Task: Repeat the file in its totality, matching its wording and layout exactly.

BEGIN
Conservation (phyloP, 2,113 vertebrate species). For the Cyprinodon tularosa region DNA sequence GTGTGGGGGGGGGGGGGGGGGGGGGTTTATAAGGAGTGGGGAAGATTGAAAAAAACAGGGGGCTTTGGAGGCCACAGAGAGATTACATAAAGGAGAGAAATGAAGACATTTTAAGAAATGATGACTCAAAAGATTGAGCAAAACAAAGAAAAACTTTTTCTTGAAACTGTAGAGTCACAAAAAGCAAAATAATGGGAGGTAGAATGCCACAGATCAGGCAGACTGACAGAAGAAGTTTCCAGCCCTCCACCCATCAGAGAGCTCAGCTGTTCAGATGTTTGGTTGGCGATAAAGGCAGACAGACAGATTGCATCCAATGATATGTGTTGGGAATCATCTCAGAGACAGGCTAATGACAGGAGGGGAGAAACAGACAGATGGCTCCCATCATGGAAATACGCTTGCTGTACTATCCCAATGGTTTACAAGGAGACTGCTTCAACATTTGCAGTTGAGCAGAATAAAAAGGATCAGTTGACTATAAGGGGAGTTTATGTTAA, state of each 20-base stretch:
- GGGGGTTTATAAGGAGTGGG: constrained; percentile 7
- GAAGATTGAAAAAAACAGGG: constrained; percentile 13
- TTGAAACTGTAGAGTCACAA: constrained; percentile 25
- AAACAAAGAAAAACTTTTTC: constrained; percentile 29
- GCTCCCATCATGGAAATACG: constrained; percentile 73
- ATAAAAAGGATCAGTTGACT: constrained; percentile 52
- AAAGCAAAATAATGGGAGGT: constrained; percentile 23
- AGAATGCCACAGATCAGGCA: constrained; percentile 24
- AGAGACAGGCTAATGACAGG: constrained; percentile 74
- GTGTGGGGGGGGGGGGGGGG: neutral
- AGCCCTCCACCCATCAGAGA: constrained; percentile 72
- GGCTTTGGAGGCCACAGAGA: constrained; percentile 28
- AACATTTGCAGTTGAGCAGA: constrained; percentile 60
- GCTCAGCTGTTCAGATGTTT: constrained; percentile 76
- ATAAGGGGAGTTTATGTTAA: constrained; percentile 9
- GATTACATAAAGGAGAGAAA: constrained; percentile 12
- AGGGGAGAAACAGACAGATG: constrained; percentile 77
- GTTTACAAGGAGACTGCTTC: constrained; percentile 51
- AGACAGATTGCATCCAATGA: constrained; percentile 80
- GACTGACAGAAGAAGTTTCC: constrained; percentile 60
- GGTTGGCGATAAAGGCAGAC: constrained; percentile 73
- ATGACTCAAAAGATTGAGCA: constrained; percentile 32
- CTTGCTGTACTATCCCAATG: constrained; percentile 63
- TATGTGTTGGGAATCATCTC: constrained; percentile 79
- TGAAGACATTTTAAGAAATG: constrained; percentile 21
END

Conservation (phyloP, 2,113 vertebrate species). For the Cyprinodon tularosa region DNA sequence GTGTGGGGGGGGGGGGGGGGGGGGGTTTATAAGGAGTGGGGAAGATTGAAAAAAACAGGGGGCTTTGGAGGCCACAGAGAGATTACATAAAGGAGAGAAATGAAGACATTTTAAGAAATGATGACTCAAAAGATTGAGCAAAACAAAGAAAAACTTTTTCTTGAAACTGTAGAGTCACAAAAAGCAAAATAATGGGAGGTAGAATGCCACAGATCAGGCAGACTGACAGAAGAAGTTTCCAGCCCTCCACCCATCAGAGAGCTCAGCTGTTCAGATGTTTGGTTGGCGATAAAGGCAGACAGACAGATTGCATCCAATGATATGTGTTGGGAATCATCTCAGAGACAGGCTAATGACAGGAGGGGAGAAACAGACAGATGGCTCCCATCATGGAAATACGCTTGCTGTACTATCCCAATGGTTTACAAGGAGACTGCTTCAACATTTGCAGTTGAGCAGAATAAAAAGGATCAGTTGACTATAAGGGGAGTTTATGTTAA, state of each 20-base stretch:
- GGGGGTTTATAAGGAGTGGG: constrained; percentile 7
- GAAGATTGAAAAAAACAGGG: constrained; percentile 13
- TTGAAACTGTAGAGTCACAA: constrained; percentile 25
- AAACAAAGAAAAACTTTTTC: constrained; percentile 29
- GCTCCCATCATGGAAATACG: constrained; percentile 73
- ATAAAAAGGATCAGTTGACT: constrained; percentile 52
- AAAGCAAAATAATGGGAGGT: constrained; percentile 23
- AGAATGCCACAGATCAGGCA: constrained; percentile 24
- AGAGACAGGCTAATGACAGG: constrained; percentile 74
- GTGTGGGGGGGGGGGGGGGG: neutral
- AGCCCTCCACCCATCAGAGA: constrained; percentile 72
- GGCTTTGGAGGCCACAGAGA: constrained; percentile 28
- AACATTTGCAGTTGAGCAGA: constrained; percentile 60
- GCTCAGCTGTTCAGATGTTT: constrained; percentile 76
- ATAAGGGGAGTTTATGTTAA: constrained; percentile 9
- GATTACATAAAGGAGAGAAA: constrained; percentile 12
- AGGGGAGAAACAGACAGATG: constrained; percentile 77
- GTTTACAAGGAGACTGCTTC: constrained; percentile 51
- AGACAGATTGCATCCAATGA: constrained; percentile 80
- GACTGACAGAAGAAGTTTCC: constrained; percentile 60
- GGTTGGCGATAAAGGCAGAC: constrained; percentile 73
- ATGACTCAAAAGATTGAGCA: constrained; percentile 32
- CTTGCTGTACTATCCCAATG: constrained; percentile 63
- TATGTGTTGGGAATCATCTC: constrained; percentile 79
- TGAAGACATTTTAAGAAATG: constrained; percentile 21